Good Works

Wrecker crews restore order on roads

by W. Winston Skinner

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A car that skidded off the road in Coweta County is spotted by a wrecker crew. Angie McCullough of Stephens Wrecker said her company answered 20-30 calls a day during the cold weather. 


As temperatures dropped, snow fell and ice began to coat roads, most Cowetans headed home from work.

If they went into the snow, it was to play with their children. Otherwise, they wrapped up in a blanket or put a log on the fire and settled into a comfortable chair. For some local residents, however, merciless weather means it is time to get busy.

Local wrecker services reported a surge in calls from Tuesday-Thursday, as Cowetans and others coped with suddenly dropping temperatures that sent some cars into a tailspin and left others stranded — sometimes on the interstate. Across the metro Atlanta region, there were tales about stalled commuters who left their cars and found a Waffle House near an exit — a refuge for food, warmth, a bathroom break and some human interaction.

Angie McCullough, who owns Stephens Wrecker in Newnan, said the last few days have been busy. “Our company is the only wrecker service with a 4x4 — so when the roads were too icy for rollbacks we were running call-to-call in the 4x4 wrecker, pulling folks out of ditches,” she said.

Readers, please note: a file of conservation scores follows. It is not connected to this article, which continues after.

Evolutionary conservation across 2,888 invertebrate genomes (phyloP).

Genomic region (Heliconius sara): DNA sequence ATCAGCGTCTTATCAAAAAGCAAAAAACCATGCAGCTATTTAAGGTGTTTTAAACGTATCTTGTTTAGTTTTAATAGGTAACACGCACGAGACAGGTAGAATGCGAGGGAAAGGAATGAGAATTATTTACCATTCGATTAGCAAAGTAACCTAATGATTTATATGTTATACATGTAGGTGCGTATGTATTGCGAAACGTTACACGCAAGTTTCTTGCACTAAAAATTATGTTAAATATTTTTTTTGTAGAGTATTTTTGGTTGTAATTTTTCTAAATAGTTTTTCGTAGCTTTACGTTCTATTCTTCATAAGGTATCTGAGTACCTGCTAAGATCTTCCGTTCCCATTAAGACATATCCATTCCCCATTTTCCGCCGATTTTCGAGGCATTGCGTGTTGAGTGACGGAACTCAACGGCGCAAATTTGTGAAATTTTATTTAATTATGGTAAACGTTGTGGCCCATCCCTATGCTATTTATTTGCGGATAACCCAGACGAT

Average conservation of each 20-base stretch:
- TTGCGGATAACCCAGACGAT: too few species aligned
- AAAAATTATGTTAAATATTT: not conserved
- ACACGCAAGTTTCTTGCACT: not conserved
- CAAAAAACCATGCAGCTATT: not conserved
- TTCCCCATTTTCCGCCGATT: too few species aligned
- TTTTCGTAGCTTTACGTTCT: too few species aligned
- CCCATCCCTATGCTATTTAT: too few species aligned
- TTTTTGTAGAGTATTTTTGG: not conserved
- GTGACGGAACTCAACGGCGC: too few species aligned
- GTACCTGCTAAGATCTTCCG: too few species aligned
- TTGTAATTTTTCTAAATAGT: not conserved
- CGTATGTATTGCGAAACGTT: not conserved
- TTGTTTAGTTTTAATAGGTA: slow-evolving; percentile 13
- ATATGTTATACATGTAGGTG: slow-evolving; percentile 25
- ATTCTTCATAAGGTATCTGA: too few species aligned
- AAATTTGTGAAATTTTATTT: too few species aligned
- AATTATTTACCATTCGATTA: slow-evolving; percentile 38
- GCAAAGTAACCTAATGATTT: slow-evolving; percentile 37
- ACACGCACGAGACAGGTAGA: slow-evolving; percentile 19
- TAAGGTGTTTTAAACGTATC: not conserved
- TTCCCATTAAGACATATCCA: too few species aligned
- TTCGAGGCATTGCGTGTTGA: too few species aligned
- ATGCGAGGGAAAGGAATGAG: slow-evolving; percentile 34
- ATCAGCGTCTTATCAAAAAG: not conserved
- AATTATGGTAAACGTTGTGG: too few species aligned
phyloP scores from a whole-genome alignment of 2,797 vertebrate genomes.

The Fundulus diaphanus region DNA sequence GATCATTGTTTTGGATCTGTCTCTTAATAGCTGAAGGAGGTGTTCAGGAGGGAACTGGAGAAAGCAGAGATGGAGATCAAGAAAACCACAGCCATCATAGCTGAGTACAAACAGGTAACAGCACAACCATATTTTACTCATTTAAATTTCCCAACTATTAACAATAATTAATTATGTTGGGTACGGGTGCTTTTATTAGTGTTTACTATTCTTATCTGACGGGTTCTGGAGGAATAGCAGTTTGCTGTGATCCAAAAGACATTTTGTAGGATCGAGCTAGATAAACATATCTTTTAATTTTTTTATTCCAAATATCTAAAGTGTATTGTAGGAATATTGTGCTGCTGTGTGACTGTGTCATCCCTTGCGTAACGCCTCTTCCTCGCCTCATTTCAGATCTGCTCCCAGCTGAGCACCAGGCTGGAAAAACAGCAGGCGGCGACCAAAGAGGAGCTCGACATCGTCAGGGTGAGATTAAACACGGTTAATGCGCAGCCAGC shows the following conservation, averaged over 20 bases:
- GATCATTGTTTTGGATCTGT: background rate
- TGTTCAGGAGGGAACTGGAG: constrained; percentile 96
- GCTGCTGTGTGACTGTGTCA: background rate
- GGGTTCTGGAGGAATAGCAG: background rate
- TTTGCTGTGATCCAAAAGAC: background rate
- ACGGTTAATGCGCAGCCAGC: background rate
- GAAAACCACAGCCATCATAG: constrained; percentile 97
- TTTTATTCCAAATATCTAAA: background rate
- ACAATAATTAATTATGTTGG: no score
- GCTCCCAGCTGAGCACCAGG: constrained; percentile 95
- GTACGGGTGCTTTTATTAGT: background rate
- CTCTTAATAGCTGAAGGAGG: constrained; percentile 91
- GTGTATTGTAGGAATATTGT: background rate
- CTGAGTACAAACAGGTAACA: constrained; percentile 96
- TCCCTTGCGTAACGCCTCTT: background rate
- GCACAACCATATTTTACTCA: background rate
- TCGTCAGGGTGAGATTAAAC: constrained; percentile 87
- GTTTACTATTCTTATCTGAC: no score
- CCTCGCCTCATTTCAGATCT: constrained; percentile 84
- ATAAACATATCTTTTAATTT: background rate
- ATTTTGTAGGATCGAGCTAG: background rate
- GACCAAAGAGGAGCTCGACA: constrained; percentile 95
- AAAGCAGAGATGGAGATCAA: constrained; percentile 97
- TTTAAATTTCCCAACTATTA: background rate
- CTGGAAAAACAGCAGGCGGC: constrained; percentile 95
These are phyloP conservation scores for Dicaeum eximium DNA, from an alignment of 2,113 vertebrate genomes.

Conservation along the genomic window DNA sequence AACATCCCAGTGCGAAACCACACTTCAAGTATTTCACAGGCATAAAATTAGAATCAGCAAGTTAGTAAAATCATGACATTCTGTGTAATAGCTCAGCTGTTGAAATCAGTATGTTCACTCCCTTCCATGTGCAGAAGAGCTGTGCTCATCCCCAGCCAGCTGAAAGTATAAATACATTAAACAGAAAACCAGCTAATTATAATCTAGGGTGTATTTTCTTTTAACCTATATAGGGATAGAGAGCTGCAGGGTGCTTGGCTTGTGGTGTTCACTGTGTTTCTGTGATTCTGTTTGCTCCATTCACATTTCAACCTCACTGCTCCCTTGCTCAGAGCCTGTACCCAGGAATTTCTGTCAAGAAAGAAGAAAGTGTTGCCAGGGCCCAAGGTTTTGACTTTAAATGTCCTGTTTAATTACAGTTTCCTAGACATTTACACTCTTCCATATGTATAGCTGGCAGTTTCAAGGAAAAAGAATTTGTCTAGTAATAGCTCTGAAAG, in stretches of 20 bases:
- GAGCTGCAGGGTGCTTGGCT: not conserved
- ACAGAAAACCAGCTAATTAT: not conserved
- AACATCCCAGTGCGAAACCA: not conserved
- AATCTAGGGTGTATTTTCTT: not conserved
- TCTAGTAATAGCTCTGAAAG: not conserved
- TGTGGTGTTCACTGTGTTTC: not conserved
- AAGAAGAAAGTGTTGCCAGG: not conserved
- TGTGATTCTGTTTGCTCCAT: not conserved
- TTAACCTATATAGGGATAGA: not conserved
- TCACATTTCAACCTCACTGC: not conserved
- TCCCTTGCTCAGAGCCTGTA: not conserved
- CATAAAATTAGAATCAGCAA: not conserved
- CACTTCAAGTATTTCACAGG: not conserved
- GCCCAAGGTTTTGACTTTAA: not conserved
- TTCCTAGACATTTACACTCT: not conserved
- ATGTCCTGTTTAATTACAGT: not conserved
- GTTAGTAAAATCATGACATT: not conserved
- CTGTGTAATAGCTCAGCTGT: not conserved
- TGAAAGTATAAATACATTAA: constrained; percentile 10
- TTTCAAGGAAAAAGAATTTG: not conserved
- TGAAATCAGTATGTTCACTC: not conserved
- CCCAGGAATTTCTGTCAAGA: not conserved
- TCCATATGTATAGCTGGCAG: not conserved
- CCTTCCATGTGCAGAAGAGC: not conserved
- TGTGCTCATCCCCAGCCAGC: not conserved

“We literally were driving roads and pulling people as we saw them. Our guys ran all night for two days,” she said. “I would say we ran 20-30 calls a day just due to ice.”

McCullough’s husband works for Parker’s Wrecker Service. “He stayed in their big rotator — pulling semi trucks out for two days, night and day,” she said.

McCullough said Parker’s and Stephens collaborated to help as many people as possible. “It's nice to work together with Parker's,” she said.

“They have the big wrecker and we have the 4x4. We went on several calls together — helping people who were stranded,” she said.

The Huddle House at Exit 41 near Moreland usually is open until midnight, but owner-manager Dick Ford sent the employees home at 3:30 on Tuesday. “Wednesday we opened at 6 (a.m.) and stayed open until 8:30 p.m. Not many places were open, so we were covered up — about 75 percent over normal,” Ford said.

Many local people “had cabin fever today and just wanted to get out of the house,” Ford reported late Thursday.

He said those who came to the restaurant were “very cordial and patient.”

Ford also said he and his staff were worn out after the busy time.



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